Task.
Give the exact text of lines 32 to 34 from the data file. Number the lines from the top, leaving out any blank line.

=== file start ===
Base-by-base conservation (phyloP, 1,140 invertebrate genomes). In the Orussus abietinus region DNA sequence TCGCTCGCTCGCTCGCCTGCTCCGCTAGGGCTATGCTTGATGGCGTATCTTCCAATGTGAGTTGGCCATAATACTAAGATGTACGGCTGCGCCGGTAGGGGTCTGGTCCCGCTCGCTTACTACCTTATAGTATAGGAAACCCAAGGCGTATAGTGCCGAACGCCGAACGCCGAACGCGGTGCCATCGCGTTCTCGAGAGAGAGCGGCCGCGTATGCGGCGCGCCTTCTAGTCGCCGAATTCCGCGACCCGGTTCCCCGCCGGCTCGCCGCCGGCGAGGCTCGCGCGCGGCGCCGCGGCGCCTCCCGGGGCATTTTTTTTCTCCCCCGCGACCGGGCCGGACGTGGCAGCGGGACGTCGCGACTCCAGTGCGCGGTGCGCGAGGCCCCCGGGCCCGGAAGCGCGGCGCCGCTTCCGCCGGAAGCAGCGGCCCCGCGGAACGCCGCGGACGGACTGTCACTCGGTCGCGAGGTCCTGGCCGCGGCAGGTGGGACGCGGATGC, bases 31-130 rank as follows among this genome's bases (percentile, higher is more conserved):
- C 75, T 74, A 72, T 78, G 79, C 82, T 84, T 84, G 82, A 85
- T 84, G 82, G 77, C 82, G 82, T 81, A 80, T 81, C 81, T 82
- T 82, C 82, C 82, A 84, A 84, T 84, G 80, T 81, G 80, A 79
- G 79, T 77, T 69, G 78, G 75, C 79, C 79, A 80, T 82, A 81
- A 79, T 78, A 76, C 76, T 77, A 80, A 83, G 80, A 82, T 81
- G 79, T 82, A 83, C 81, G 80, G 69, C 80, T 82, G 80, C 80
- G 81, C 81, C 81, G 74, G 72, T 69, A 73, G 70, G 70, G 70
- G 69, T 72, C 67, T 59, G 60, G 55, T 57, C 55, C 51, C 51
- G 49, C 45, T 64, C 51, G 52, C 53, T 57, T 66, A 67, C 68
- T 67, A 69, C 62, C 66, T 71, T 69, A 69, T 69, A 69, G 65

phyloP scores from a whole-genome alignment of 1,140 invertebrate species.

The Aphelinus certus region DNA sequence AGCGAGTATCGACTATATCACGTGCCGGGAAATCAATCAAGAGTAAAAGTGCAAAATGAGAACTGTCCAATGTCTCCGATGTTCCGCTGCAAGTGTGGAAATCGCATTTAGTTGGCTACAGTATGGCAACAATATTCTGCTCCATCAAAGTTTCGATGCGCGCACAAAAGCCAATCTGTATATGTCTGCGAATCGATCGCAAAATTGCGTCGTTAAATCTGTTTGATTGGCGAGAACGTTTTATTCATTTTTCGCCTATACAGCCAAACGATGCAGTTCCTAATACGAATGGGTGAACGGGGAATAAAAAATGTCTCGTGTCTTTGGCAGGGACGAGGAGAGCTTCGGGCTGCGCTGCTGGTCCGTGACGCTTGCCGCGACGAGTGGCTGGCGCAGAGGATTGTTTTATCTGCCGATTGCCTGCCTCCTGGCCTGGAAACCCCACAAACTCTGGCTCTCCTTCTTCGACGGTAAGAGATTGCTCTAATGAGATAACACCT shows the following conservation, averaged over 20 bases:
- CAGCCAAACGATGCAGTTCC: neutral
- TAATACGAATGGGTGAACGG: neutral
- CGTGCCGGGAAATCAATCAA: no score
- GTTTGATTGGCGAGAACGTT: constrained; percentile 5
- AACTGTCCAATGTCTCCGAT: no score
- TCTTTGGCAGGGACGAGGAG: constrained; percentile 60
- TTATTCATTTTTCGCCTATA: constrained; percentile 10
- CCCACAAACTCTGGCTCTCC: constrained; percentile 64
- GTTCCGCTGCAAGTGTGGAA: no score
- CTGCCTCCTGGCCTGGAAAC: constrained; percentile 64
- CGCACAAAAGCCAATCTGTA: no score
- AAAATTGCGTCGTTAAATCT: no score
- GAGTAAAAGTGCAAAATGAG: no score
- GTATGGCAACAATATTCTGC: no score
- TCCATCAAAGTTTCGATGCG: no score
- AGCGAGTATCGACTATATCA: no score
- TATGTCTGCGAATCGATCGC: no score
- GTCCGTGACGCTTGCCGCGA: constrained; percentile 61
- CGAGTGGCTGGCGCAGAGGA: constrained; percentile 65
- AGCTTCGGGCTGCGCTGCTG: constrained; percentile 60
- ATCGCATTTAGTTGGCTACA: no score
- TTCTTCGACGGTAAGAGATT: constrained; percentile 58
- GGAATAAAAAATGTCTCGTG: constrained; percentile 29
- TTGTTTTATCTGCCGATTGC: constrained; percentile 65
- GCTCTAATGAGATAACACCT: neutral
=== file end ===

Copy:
- CGAGTGGCTGGCGCAGAGGA: constrained; percentile 65
- AGCTTCGGGCTGCGCTGCTG: constrained; percentile 60
- ATCGCATTTAGTTGGCTACA: no score